The storm that Atlantans were warned about Friday, sending them flocking to the grocery store, didn't pan out for the most part.
Three to 5 inches of snow were predicted, but only a dusting of snow fell on the city, though icy conditions persisted through Saturday and conditions stayed below freezing. Wind chill was also a problem.
The storm had knocked out power to more than 10,000 customers across metro Atlanta by early Saturday, Georgia Power said.
CNN affiliate WSB reported that by 3 p.m. Saturday, more than 3,500 Georgia Power customers statewide were without power, as were 1,500 Georgia EMC customers.
It didn't snow in the Sunshine State, but storms forced the cancellation of the Walt Disney World Half Marathon. This was the 20th anniversary of the event, which was sold out.
There was a tornado watch for western Florida, around Tampa. Event organizers in Orlando delayed and then canceled the race because of strong winds and lightning in the area.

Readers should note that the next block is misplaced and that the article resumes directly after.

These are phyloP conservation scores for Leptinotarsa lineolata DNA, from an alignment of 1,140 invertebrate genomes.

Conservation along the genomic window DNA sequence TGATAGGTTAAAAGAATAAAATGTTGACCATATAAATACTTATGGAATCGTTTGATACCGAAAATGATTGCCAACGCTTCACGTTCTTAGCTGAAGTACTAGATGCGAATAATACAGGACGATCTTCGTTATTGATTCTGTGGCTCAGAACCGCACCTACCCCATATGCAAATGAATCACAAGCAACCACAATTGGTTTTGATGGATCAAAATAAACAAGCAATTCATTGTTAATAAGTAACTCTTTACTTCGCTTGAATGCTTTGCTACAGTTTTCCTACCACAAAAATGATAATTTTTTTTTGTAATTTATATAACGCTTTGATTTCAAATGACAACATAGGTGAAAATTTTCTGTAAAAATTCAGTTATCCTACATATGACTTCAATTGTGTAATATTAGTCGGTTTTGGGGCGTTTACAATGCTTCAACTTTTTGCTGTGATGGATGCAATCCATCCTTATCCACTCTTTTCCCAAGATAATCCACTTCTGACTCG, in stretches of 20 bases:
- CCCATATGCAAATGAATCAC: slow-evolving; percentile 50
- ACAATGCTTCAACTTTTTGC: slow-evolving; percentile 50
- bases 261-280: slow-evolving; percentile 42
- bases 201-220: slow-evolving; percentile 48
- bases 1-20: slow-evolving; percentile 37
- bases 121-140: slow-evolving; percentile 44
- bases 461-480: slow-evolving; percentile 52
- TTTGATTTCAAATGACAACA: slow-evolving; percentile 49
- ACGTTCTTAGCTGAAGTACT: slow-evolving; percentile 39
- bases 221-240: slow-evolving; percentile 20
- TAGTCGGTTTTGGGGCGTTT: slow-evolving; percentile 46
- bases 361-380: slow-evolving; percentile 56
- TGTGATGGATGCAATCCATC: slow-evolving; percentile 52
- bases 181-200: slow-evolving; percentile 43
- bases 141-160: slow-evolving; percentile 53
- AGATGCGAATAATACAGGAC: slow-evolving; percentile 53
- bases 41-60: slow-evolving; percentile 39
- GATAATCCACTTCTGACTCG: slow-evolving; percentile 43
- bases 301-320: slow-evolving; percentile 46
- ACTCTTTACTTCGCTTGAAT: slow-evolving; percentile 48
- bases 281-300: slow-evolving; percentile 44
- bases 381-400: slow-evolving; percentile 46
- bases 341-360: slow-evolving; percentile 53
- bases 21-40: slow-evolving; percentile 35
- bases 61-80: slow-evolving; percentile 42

Meanwhile, the West Coast is coming in for some unpleasant weather, too.
A series of storms are pounding northern California, with 15-20 inches of rain forecast over the next seven days, according to CNN meteorologist Haley Brink. Flooding is likely in the coming days, Brink said.
Heavy rain is expected to hit the Los Angeles area by Saturday afternoon. The rain is expected also in the Las Vegas region.
Overall, 77 million people are under a winter weather advisory or warning across the southeastern United States and in the northwest, including the Sierras in northern California.